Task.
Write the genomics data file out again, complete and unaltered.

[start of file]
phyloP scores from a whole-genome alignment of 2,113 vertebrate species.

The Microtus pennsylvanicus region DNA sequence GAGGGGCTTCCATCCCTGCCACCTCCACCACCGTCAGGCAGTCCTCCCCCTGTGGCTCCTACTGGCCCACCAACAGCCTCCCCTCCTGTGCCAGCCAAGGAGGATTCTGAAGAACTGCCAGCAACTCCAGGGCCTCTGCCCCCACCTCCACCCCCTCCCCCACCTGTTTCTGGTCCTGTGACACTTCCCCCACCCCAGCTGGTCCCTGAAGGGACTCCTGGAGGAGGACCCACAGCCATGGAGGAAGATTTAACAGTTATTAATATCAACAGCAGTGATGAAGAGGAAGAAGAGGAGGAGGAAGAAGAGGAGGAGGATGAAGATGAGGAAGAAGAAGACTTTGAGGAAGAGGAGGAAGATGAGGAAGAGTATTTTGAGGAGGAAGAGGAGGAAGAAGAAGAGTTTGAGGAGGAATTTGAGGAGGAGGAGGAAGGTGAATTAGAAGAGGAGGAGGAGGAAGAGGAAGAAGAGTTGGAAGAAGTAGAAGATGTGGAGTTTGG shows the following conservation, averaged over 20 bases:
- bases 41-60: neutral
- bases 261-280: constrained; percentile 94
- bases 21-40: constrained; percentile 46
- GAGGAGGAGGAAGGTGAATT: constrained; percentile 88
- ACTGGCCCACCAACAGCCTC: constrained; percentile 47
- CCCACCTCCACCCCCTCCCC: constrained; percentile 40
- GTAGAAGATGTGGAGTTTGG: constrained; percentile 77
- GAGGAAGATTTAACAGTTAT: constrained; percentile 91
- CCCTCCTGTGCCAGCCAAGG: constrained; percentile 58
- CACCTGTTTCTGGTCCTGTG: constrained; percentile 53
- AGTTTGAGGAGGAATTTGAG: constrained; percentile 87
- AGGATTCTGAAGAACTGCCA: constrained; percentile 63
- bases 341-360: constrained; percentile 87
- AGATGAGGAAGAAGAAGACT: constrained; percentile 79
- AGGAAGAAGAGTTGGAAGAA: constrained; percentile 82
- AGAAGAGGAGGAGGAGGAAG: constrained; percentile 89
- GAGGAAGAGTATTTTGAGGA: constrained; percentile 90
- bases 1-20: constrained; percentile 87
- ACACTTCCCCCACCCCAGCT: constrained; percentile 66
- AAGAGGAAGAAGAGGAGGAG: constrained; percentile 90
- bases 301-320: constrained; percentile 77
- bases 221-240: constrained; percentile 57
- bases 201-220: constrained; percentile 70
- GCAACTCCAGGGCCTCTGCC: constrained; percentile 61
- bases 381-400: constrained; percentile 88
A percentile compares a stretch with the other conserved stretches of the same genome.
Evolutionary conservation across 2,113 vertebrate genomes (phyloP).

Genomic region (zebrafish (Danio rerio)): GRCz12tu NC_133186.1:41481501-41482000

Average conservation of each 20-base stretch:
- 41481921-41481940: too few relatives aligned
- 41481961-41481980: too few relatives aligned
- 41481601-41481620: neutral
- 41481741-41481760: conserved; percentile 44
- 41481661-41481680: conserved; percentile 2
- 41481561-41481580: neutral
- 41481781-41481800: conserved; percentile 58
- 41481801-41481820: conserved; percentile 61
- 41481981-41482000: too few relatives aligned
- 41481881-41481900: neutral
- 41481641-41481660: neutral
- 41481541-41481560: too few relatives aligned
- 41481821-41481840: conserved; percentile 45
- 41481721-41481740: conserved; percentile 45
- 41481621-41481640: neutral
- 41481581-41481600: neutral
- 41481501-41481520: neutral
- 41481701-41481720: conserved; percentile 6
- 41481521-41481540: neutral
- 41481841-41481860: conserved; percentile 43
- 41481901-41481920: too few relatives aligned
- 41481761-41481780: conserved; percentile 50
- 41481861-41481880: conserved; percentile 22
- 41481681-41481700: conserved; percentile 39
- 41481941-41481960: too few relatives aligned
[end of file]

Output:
phyloP scores from a whole-genome alignment of 2,113 vertebrate species.

The Microtus pennsylvanicus region DNA sequence GAGGGGCTTCCATCCCTGCCACCTCCACCACCGTCAGGCAGTCCTCCCCCTGTGGCTCCTACTGGCCCACCAACAGCCTCCCCTCCTGTGCCAGCCAAGGAGGATTCTGAAGAACTGCCAGCAACTCCAGGGCCTCTGCCCCCACCTCCACCCCCTCCCCCACCTGTTTCTGGTCCTGTGACACTTCCCCCACCCCAGCTGGTCCCTGAAGGGACTCCTGGAGGAGGACCCACAGCCATGGAGGAAGATTTAACAGTTATTAATATCAACAGCAGTGATGAAGAGGAAGAAGAGGAGGAGGAAGAAGAGGAGGAGGATGAAGATGAGGAAGAAGAAGACTTTGAGGAAGAGGAGGAAGATGAGGAAGAGTATTTTGAGGAGGAAGAGGAGGAAGAAGAAGAGTTTGAGGAGGAATTTGAGGAGGAGGAGGAAGGTGAATTAGAAGAGGAGGAGGAGGAAGAGGAAGAAGAGTTGGAAGAAGTAGAAGATGTGGAGTTTGG shows the following conservation, averaged over 20 bases:
- bases 41-60: neutral
- bases 261-280: constrained; percentile 94
- bases 21-40: constrained; percentile 46
- GAGGAGGAGGAAGGTGAATT: constrained; percentile 88
- ACTGGCCCACCAACAGCCTC: constrained; percentile 47
- CCCACCTCCACCCCCTCCCC: constrained; percentile 40
- GTAGAAGATGTGGAGTTTGG: constrained; percentile 77
- GAGGAAGATTTAACAGTTAT: constrained; percentile 91
- CCCTCCTGTGCCAGCCAAGG: constrained; percentile 58
- CACCTGTTTCTGGTCCTGTG: constrained; percentile 53
- AGTTTGAGGAGGAATTTGAG: constrained; percentile 87
- AGGATTCTGAAGAACTGCCA: constrained; percentile 63
- bases 341-360: constrained; percentile 87
- AGATGAGGAAGAAGAAGACT: constrained; percentile 79
- AGGAAGAAGAGTTGGAAGAA: constrained; percentile 82
- AGAAGAGGAGGAGGAGGAAG: constrained; percentile 89
- GAGGAAGAGTATTTTGAGGA: constrained; percentile 90
- bases 1-20: constrained; percentile 87
- ACACTTCCCCCACCCCAGCT: constrained; percentile 66
- AAGAGGAAGAAGAGGAGGAG: constrained; percentile 90
- bases 301-320: constrained; percentile 77
- bases 221-240: constrained; percentile 57
- bases 201-220: constrained; percentile 70
- GCAACTCCAGGGCCTCTGCC: constrained; percentile 61
- bases 381-400: constrained; percentile 88
A percentile compares a stretch with the other conserved stretches of the same genome.
Evolutionary conservation across 2,113 vertebrate genomes (phyloP).

Genomic region (zebrafish (Danio rerio)): GRCz12tu NC_133186.1:41481501-41482000

Average conservation of each 20-base stretch:
- 41481921-41481940: too few relatives aligned
- 41481961-41481980: too few relatives aligned
- 41481601-41481620: neutral
- 41481741-41481760: conserved; percentile 44
- 41481661-41481680: conserved; percentile 2
- 41481561-41481580: neutral
- 41481781-41481800: conserved; percentile 58
- 41481801-41481820: conserved; percentile 61
- 41481981-41482000: too few relatives aligned
- 41481881-41481900: neutral
- 41481641-41481660: neutral
- 41481541-41481560: too few relatives aligned
- 41481821-41481840: conserved; percentile 45
- 41481721-41481740: conserved; percentile 45
- 41481621-41481640: neutral
- 41481581-41481600: neutral
- 41481501-41481520: neutral
- 41481701-41481720: conserved; percentile 6
- 41481521-41481540: neutral
- 41481841-41481860: conserved; percentile 43
- 41481901-41481920: too few relatives aligned
- 41481761-41481780: conserved; percentile 50
- 41481861-41481880: conserved; percentile 22
- 41481681-41481700: conserved; percentile 39
- 41481941-41481960: too few relatives aligned